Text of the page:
When discussing a good marketing plan with financial advisors, it’s surprising how many don’t have one at all. They simply rely on referrals or word-of-mouth. While these tactics can produce leads, it’s very unlikely that referrals and word-of-mouth are the sole strategies that will help grow a business and add clients, especially when the Internet is now playing a key role in how investors are finding advisors. Digital marketing services are a must-have these days.
There are four major marketing strategies that financial advisors use:
- Outbound Marketing
- Social Advertising
- Inbound Marketing
Studies show that Inbound Marketing works the best. Let’s break down each theory to show why.
Believe it or not, some advisors still use telemarketing and direct mail to produce new clients. These tactics have been used for more than 40 years, but they don’t work anymore. Cold calling strangers and sending out thousands of dollars worth of fliers and brochures requires advisors to initiate contact with investors to produce results. This core requirement is one of outbound marketing’s biggest weaknesses – it is a disruptive marketing process because most investors do not want the contact. (And who’s to say that every contact is even a potential investor?) In fact, outbound marketing has become known as interruption marketing.
Look at these statistics:
If an advisor makes 100 calls, they’ll likely only talk to just one qualified prospect! And with features like Caller ID and Do Not Call lists, these results are falling. If an advisor sends out 1,000 fliers, they’ll likely hear back from less than 10 people! When an advisor sets up a seminar or luncheon, attendance is usually limited, and many of those attending have learned how to work the system and come even if they’re not interested in advisory services simply to get a free meal or offer. As you can imagine, this is an extremely expensive an unproductive way to acquire clients.
When advisors realize the downsides of outbound marketing, many rely on referrals as their only marketing strategy, but more times than not, this cannot produce a steady flow of new business. How many people can one person refer? One or two a year? Because of this, advisors don’t produce enough new clients to offset the fact that many of their current clients will move, have a change in circumstance or pass away, eliminating any source of referral at all.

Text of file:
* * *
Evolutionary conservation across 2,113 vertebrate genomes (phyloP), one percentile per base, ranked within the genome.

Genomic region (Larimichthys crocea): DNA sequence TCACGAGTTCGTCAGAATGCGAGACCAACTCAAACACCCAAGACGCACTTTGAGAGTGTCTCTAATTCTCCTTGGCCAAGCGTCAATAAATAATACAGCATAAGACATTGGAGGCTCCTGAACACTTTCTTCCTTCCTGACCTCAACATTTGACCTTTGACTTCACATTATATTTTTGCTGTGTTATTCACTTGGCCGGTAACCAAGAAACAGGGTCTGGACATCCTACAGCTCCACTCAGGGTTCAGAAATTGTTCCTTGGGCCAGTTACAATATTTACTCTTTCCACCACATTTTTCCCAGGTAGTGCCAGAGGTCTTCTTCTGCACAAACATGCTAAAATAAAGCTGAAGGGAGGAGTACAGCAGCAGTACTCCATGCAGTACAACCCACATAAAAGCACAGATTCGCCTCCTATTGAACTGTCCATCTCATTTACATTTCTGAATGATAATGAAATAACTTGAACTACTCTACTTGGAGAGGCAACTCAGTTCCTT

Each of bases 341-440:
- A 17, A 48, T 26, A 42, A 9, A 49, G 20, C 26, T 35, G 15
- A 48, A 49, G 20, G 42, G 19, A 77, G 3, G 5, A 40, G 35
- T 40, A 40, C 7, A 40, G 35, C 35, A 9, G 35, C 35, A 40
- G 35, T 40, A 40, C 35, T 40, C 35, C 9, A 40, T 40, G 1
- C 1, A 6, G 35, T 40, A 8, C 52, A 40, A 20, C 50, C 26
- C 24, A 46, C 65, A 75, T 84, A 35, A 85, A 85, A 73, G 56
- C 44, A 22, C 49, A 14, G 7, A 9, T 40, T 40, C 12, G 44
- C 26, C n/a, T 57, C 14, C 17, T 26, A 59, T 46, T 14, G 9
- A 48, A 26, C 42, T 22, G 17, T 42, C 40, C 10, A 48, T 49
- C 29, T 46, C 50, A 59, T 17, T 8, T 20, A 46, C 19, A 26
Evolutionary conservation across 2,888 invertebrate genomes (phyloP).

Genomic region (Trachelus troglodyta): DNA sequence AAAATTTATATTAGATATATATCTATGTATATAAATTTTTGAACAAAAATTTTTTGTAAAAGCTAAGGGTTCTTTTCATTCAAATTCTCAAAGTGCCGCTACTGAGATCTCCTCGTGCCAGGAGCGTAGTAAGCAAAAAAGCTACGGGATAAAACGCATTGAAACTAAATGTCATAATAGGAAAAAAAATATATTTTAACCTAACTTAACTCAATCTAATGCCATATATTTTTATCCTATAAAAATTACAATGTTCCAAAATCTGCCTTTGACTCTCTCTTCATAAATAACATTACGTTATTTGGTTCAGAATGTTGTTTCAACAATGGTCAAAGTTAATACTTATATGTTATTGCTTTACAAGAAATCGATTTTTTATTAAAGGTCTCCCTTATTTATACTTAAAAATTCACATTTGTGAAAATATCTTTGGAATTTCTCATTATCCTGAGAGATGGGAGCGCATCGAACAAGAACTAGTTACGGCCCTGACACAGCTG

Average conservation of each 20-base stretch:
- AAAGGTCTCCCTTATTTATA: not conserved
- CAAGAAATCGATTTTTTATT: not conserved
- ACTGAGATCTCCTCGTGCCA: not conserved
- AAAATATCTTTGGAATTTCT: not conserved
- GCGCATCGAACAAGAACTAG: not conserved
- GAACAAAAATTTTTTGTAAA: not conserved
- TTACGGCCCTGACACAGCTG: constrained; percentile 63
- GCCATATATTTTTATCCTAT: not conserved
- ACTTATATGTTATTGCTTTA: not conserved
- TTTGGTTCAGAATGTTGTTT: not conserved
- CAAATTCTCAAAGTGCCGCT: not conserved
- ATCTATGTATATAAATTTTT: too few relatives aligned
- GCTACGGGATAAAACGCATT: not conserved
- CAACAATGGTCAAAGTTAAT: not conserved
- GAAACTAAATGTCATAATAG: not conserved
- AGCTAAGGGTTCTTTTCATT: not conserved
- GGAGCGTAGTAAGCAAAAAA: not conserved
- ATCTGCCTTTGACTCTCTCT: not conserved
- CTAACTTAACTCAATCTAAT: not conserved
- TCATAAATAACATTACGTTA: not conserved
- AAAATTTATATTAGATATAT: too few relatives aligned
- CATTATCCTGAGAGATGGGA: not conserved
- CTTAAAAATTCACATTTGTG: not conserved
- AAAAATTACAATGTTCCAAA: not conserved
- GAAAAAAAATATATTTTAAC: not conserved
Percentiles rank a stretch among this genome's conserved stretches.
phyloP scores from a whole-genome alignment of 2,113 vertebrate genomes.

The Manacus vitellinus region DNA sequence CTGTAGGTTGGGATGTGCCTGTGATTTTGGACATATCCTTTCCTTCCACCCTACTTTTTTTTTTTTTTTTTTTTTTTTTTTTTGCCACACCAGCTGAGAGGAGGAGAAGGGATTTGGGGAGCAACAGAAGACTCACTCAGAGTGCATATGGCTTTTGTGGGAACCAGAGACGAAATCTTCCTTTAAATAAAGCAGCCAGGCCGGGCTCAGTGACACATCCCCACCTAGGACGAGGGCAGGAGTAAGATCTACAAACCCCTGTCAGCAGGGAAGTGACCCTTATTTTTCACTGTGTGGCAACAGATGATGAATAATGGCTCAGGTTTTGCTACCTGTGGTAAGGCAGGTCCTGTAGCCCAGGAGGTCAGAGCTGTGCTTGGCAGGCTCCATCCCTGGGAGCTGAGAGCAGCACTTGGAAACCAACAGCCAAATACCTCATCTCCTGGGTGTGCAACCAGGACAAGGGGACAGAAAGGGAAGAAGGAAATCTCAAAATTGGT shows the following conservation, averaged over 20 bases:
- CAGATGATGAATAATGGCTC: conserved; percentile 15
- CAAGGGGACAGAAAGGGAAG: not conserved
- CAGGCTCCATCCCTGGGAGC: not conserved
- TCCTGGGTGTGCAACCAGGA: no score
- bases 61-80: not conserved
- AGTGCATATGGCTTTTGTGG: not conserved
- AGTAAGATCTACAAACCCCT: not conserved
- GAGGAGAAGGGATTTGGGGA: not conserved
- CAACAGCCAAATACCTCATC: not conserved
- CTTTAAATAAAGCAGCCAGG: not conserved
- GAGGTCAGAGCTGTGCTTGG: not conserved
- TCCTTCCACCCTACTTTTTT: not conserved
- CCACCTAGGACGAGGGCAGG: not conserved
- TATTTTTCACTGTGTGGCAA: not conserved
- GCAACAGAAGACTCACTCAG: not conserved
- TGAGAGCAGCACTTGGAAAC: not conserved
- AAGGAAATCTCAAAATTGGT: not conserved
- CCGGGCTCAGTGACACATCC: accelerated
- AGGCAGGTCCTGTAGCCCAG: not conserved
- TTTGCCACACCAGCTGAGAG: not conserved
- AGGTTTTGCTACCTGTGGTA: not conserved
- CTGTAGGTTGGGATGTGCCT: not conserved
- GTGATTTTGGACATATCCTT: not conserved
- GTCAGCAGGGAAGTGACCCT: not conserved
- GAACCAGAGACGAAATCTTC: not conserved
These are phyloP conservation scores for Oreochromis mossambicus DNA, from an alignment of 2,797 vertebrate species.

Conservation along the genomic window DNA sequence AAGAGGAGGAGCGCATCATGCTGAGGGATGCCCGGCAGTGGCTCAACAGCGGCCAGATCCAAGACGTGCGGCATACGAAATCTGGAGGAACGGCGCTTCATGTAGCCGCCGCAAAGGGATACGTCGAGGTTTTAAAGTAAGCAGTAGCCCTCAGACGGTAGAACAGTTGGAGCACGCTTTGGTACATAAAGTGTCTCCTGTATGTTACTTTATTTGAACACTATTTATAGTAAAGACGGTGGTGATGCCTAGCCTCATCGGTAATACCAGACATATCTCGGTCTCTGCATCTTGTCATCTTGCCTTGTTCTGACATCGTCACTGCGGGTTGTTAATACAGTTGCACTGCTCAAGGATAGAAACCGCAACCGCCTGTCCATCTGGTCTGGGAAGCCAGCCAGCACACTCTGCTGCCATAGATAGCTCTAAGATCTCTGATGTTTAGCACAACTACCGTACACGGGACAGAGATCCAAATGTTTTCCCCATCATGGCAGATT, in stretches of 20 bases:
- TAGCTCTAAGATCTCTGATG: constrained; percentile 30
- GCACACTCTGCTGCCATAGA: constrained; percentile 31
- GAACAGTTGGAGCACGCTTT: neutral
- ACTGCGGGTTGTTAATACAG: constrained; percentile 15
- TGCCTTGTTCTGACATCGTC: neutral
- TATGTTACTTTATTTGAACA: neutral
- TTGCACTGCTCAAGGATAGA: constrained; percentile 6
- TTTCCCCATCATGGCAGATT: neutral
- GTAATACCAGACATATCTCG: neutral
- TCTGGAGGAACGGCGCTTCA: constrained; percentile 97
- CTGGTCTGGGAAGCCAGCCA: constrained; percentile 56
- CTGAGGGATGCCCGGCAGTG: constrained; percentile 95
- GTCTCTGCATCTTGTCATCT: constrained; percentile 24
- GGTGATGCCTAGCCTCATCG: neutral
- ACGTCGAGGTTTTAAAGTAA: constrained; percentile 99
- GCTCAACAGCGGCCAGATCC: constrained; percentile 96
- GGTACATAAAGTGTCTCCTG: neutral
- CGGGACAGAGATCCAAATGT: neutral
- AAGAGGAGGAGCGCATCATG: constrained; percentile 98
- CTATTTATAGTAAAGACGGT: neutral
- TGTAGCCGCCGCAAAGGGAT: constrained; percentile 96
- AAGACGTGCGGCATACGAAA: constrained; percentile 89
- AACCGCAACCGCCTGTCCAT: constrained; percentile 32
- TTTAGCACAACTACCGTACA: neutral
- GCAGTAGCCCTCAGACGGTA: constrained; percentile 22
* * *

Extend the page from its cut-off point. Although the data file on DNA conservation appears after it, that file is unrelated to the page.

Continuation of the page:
Inbound marketing is the opposite of outbound. Inbound is based on the theory that investors initiate contact with financial advisors; not the other way around. Investors use the Internet to find, research and hire an advisor when the investor is ready, and inbound marketing ensures that financial advisors can be found in that process.
With the Internet playing such a huge role in how people find anything these days, an inbound marketing strategy is a must. An inbound marketing strategy of any kind is a move in the right direction, but original practices are also becoming expensive and outdated. The good news is advisors are using the Internet to encourage clients to initiate contact with them. The bad news is many of these methods require paid advertising, which is usually pretty expensive, things like magazine, radio and TV ads; third-party website referral ads; and purchasing placement in Google search pages. These campaigns can still work, but if you have a smaller firm, you may not be able to afford it. Google Page 1 placement is still a great place to be, but, especially as more and more firms are competing for Page 1, getting there has gotten pricy. The cost of producing a lead using this marketing strategy can exceed $500 (based on the number of clicks, cost per click and conversion rates).
Inbound marketing is a relatively new strategy that replaces outbound and social advertising tactics. The foundation is an Internet-based, search-engine-optimized process that encourages investors to initiate contact with advisors through methods that are more cost-effective than the above approaches.
Inbound Marketing relies on four key elements:
- A stand-out website that attracts visitors and converts that traffic into leads
- Regular content that creates a significant footprint on the Internet and establishes a firm as an expert in the field
- A CRM system that converts leads into active prospects
- A sales capability that converts prospects into clients
Investors must be able to find you on the Internet or the whole process breaks down, so a compelling website that attracts possible clients is step 1. A good website then must be able to convert visitors into qualified leads. Website conversion rates are a challenge because investors are predisposed to withhold their contact information. Advisor websites have three minutes or less to convince investors to give up their anonymity and submit their contact data. Once they do, a plan must be in place to nurture those leads and provide them with what they’re searching for.
Many advisors, especially those who have been in the field for a long time, are intimidated by inbound marketing, but it doesn’t have to be daunting. There are marketing companies out there that will provide these services for you. But beware of basic marketing firms. When the decision is made to hire an outside company that specializes in custom website design, content curation and social media, it’s important to make sure they understand the field of financial planning. This industry can be very confusing. If a company knows who your clients are, there’s a better chance that the tools they set up for you will draw them in.
Done by the right people, digital marketing services, and more specifically inbound marketing strategies, will help grow your business with little or no effort from you.